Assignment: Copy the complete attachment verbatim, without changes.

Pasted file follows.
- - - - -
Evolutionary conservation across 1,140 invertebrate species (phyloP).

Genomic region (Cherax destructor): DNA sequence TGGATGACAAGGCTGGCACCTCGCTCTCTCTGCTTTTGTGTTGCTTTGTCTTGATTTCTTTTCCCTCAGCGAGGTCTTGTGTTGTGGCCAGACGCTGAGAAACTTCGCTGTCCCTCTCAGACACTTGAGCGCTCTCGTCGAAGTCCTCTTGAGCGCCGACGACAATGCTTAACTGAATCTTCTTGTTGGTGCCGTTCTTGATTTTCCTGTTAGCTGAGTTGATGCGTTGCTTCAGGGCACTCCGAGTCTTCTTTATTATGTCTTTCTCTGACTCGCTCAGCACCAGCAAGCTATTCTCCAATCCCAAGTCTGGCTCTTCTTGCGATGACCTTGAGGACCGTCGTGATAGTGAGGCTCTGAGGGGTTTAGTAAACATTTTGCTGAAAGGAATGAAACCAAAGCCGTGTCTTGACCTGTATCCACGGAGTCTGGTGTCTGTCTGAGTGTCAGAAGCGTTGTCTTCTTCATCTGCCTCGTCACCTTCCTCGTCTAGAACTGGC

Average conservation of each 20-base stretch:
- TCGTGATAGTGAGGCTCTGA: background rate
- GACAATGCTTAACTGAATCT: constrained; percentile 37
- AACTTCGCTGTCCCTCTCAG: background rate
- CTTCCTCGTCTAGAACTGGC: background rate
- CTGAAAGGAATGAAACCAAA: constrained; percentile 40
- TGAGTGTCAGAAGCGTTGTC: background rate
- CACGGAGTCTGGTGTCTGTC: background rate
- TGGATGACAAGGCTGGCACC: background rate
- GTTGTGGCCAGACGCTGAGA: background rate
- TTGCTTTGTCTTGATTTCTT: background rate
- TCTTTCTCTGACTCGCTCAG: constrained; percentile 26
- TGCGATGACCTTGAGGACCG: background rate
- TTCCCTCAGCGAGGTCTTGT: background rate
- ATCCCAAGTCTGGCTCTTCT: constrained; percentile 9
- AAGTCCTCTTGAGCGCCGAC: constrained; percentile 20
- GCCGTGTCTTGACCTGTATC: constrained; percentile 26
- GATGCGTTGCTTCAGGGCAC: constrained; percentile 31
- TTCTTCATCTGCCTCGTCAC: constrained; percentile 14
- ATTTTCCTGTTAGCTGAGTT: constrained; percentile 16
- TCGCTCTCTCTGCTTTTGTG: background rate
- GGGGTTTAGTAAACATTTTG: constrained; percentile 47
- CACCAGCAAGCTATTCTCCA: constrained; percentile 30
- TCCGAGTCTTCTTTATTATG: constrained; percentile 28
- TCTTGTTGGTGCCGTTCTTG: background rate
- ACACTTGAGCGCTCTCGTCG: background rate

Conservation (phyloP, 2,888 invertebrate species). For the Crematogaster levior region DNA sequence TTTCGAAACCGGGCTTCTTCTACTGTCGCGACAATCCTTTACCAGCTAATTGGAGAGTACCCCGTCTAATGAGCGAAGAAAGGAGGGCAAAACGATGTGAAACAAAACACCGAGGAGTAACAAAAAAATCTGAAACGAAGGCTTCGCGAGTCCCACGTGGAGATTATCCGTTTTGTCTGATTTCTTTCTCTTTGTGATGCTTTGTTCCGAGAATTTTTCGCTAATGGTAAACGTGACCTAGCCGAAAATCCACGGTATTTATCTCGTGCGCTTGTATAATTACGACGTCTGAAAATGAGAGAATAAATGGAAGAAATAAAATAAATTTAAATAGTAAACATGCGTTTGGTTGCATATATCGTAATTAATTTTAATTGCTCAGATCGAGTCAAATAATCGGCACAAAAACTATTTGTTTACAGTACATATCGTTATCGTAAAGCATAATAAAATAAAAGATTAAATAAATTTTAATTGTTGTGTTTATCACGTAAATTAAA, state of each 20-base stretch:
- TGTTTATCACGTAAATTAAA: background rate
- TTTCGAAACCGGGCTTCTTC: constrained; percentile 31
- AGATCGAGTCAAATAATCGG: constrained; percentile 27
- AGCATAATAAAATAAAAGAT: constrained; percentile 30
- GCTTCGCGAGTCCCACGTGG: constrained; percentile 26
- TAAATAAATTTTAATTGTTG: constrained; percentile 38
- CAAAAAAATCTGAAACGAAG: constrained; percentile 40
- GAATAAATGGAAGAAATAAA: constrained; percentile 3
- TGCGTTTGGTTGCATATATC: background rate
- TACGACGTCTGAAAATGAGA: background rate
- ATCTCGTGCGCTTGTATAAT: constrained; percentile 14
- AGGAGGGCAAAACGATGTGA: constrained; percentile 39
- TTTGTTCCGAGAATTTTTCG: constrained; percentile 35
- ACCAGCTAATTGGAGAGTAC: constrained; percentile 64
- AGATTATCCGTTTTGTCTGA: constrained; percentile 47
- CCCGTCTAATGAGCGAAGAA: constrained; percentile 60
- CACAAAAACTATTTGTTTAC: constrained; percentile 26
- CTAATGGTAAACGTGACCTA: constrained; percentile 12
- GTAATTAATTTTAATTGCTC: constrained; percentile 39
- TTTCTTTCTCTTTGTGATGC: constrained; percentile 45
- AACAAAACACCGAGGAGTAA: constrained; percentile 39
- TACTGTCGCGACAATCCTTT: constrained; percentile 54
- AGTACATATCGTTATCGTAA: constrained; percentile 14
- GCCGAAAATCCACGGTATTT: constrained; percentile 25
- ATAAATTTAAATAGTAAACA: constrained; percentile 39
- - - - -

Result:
Evolutionary conservation across 1,140 invertebrate species (phyloP).

Genomic region (Cherax destructor): DNA sequence TGGATGACAAGGCTGGCACCTCGCTCTCTCTGCTTTTGTGTTGCTTTGTCTTGATTTCTTTTCCCTCAGCGAGGTCTTGTGTTGTGGCCAGACGCTGAGAAACTTCGCTGTCCCTCTCAGACACTTGAGCGCTCTCGTCGAAGTCCTCTTGAGCGCCGACGACAATGCTTAACTGAATCTTCTTGTTGGTGCCGTTCTTGATTTTCCTGTTAGCTGAGTTGATGCGTTGCTTCAGGGCACTCCGAGTCTTCTTTATTATGTCTTTCTCTGACTCGCTCAGCACCAGCAAGCTATTCTCCAATCCCAAGTCTGGCTCTTCTTGCGATGACCTTGAGGACCGTCGTGATAGTGAGGCTCTGAGGGGTTTAGTAAACATTTTGCTGAAAGGAATGAAACCAAAGCCGTGTCTTGACCTGTATCCACGGAGTCTGGTGTCTGTCTGAGTGTCAGAAGCGTTGTCTTCTTCATCTGCCTCGTCACCTTCCTCGTCTAGAACTGGC

Average conservation of each 20-base stretch:
- TCGTGATAGTGAGGCTCTGA: background rate
- GACAATGCTTAACTGAATCT: constrained; percentile 37
- AACTTCGCTGTCCCTCTCAG: background rate
- CTTCCTCGTCTAGAACTGGC: background rate
- CTGAAAGGAATGAAACCAAA: constrained; percentile 40
- TGAGTGTCAGAAGCGTTGTC: background rate
- CACGGAGTCTGGTGTCTGTC: background rate
- TGGATGACAAGGCTGGCACC: background rate
- GTTGTGGCCAGACGCTGAGA: background rate
- TTGCTTTGTCTTGATTTCTT: background rate
- TCTTTCTCTGACTCGCTCAG: constrained; percentile 26
- TGCGATGACCTTGAGGACCG: background rate
- TTCCCTCAGCGAGGTCTTGT: background rate
- ATCCCAAGTCTGGCTCTTCT: constrained; percentile 9
- AAGTCCTCTTGAGCGCCGAC: constrained; percentile 20
- GCCGTGTCTTGACCTGTATC: constrained; percentile 26
- GATGCGTTGCTTCAGGGCAC: constrained; percentile 31
- TTCTTCATCTGCCTCGTCAC: constrained; percentile 14
- ATTTTCCTGTTAGCTGAGTT: constrained; percentile 16
- TCGCTCTCTCTGCTTTTGTG: background rate
- GGGGTTTAGTAAACATTTTG: constrained; percentile 47
- CACCAGCAAGCTATTCTCCA: constrained; percentile 30
- TCCGAGTCTTCTTTATTATG: constrained; percentile 28
- TCTTGTTGGTGCCGTTCTTG: background rate
- ACACTTGAGCGCTCTCGTCG: background rate

Conservation (phyloP, 2,888 invertebrate species). For the Crematogaster levior region DNA sequence TTTCGAAACCGGGCTTCTTCTACTGTCGCGACAATCCTTTACCAGCTAATTGGAGAGTACCCCGTCTAATGAGCGAAGAAAGGAGGGCAAAACGATGTGAAACAAAACACCGAGGAGTAACAAAAAAATCTGAAACGAAGGCTTCGCGAGTCCCACGTGGAGATTATCCGTTTTGTCTGATTTCTTTCTCTTTGTGATGCTTTGTTCCGAGAATTTTTCGCTAATGGTAAACGTGACCTAGCCGAAAATCCACGGTATTTATCTCGTGCGCTTGTATAATTACGACGTCTGAAAATGAGAGAATAAATGGAAGAAATAAAATAAATTTAAATAGTAAACATGCGTTTGGTTGCATATATCGTAATTAATTTTAATTGCTCAGATCGAGTCAAATAATCGGCACAAAAACTATTTGTTTACAGTACATATCGTTATCGTAAAGCATAATAAAATAAAAGATTAAATAAATTTTAATTGTTGTGTTTATCACGTAAATTAAA, state of each 20-base stretch:
- TGTTTATCACGTAAATTAAA: background rate
- TTTCGAAACCGGGCTTCTTC: constrained; percentile 31
- AGATCGAGTCAAATAATCGG: constrained; percentile 27
- AGCATAATAAAATAAAAGAT: constrained; percentile 30
- GCTTCGCGAGTCCCACGTGG: constrained; percentile 26
- TAAATAAATTTTAATTGTTG: constrained; percentile 38
- CAAAAAAATCTGAAACGAAG: constrained; percentile 40
- GAATAAATGGAAGAAATAAA: constrained; percentile 3
- TGCGTTTGGTTGCATATATC: background rate
- TACGACGTCTGAAAATGAGA: background rate
- ATCTCGTGCGCTTGTATAAT: constrained; percentile 14
- AGGAGGGCAAAACGATGTGA: constrained; percentile 39
- TTTGTTCCGAGAATTTTTCG: constrained; percentile 35
- ACCAGCTAATTGGAGAGTAC: constrained; percentile 64
- AGATTATCCGTTTTGTCTGA: constrained; percentile 47
- CCCGTCTAATGAGCGAAGAA: constrained; percentile 60
- CACAAAAACTATTTGTTTAC: constrained; percentile 26
- CTAATGGTAAACGTGACCTA: constrained; percentile 12
- GTAATTAATTTTAATTGCTC: constrained; percentile 39
- TTTCTTTCTCTTTGTGATGC: constrained; percentile 45
- AACAAAACACCGAGGAGTAA: constrained; percentile 39
- TACTGTCGCGACAATCCTTT: constrained; percentile 54
- AGTACATATCGTTATCGTAA: constrained; percentile 14
- GCCGAAAATCCACGGTATTT: constrained; percentile 25
- ATAAATTTAAATAGTAAACA: constrained; percentile 39